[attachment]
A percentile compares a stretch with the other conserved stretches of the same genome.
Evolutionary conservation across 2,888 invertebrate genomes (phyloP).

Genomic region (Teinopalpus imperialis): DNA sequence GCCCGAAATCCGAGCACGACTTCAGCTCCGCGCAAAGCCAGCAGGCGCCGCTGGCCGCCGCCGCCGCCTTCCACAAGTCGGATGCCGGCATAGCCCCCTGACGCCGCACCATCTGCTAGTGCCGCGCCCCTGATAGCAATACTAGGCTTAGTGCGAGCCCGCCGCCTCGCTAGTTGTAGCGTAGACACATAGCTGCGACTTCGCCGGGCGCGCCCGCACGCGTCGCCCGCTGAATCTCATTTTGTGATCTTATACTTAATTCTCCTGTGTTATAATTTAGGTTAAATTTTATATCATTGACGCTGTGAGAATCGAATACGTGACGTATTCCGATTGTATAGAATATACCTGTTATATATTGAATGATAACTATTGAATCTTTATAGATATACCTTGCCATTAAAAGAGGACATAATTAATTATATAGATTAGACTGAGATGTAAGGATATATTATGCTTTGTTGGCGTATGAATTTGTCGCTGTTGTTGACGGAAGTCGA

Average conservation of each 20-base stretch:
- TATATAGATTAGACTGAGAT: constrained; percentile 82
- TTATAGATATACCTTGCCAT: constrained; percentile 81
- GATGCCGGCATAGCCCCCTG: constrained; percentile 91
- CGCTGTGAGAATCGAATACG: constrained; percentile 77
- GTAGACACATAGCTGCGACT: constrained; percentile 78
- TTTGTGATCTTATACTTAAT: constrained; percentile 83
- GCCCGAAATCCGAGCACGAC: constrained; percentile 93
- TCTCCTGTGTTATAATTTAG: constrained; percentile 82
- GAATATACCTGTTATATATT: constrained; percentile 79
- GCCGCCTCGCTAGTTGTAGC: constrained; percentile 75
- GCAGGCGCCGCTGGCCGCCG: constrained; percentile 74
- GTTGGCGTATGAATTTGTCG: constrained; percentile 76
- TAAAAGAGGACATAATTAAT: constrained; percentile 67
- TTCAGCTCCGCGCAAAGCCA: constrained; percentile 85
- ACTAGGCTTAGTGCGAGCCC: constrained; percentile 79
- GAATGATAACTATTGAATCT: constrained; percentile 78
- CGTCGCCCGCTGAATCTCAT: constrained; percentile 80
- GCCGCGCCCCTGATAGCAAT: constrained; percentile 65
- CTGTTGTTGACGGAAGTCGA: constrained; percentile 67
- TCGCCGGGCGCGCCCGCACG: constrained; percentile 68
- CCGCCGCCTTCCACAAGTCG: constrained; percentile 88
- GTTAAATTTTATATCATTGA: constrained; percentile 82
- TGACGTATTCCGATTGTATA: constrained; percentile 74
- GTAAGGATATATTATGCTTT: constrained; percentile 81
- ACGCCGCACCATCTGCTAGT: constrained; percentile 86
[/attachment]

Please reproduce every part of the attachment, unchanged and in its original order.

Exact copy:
A percentile compares a stretch with the other conserved stretches of the same genome.
Evolutionary conservation across 2,888 invertebrate genomes (phyloP).

Genomic region (Teinopalpus imperialis): DNA sequence GCCCGAAATCCGAGCACGACTTCAGCTCCGCGCAAAGCCAGCAGGCGCCGCTGGCCGCCGCCGCCGCCTTCCACAAGTCGGATGCCGGCATAGCCCCCTGACGCCGCACCATCTGCTAGTGCCGCGCCCCTGATAGCAATACTAGGCTTAGTGCGAGCCCGCCGCCTCGCTAGTTGTAGCGTAGACACATAGCTGCGACTTCGCCGGGCGCGCCCGCACGCGTCGCCCGCTGAATCTCATTTTGTGATCTTATACTTAATTCTCCTGTGTTATAATTTAGGTTAAATTTTATATCATTGACGCTGTGAGAATCGAATACGTGACGTATTCCGATTGTATAGAATATACCTGTTATATATTGAATGATAACTATTGAATCTTTATAGATATACCTTGCCATTAAAAGAGGACATAATTAATTATATAGATTAGACTGAGATGTAAGGATATATTATGCTTTGTTGGCGTATGAATTTGTCGCTGTTGTTGACGGAAGTCGA

Average conservation of each 20-base stretch:
- TATATAGATTAGACTGAGAT: constrained; percentile 82
- TTATAGATATACCTTGCCAT: constrained; percentile 81
- GATGCCGGCATAGCCCCCTG: constrained; percentile 91
- CGCTGTGAGAATCGAATACG: constrained; percentile 77
- GTAGACACATAGCTGCGACT: constrained; percentile 78
- TTTGTGATCTTATACTTAAT: constrained; percentile 83
- GCCCGAAATCCGAGCACGAC: constrained; percentile 93
- TCTCCTGTGTTATAATTTAG: constrained; percentile 82
- GAATATACCTGTTATATATT: constrained; percentile 79
- GCCGCCTCGCTAGTTGTAGC: constrained; percentile 75
- GCAGGCGCCGCTGGCCGCCG: constrained; percentile 74
- GTTGGCGTATGAATTTGTCG: constrained; percentile 76
- TAAAAGAGGACATAATTAAT: constrained; percentile 67
- TTCAGCTCCGCGCAAAGCCA: constrained; percentile 85
- ACTAGGCTTAGTGCGAGCCC: constrained; percentile 79
- GAATGATAACTATTGAATCT: constrained; percentile 78
- CGTCGCCCGCTGAATCTCAT: constrained; percentile 80
- GCCGCGCCCCTGATAGCAAT: constrained; percentile 65
- CTGTTGTTGACGGAAGTCGA: constrained; percentile 67
- TCGCCGGGCGCGCCCGCACG: constrained; percentile 68
- CCGCCGCCTTCCACAAGTCG: constrained; percentile 88
- GTTAAATTTTATATCATTGA: constrained; percentile 82
- TGACGTATTCCGATTGTATA: constrained; percentile 74
- GTAAGGATATATTATGCTTT: constrained; percentile 81
- ACGCCGCACCATCTGCTAGT: constrained; percentile 86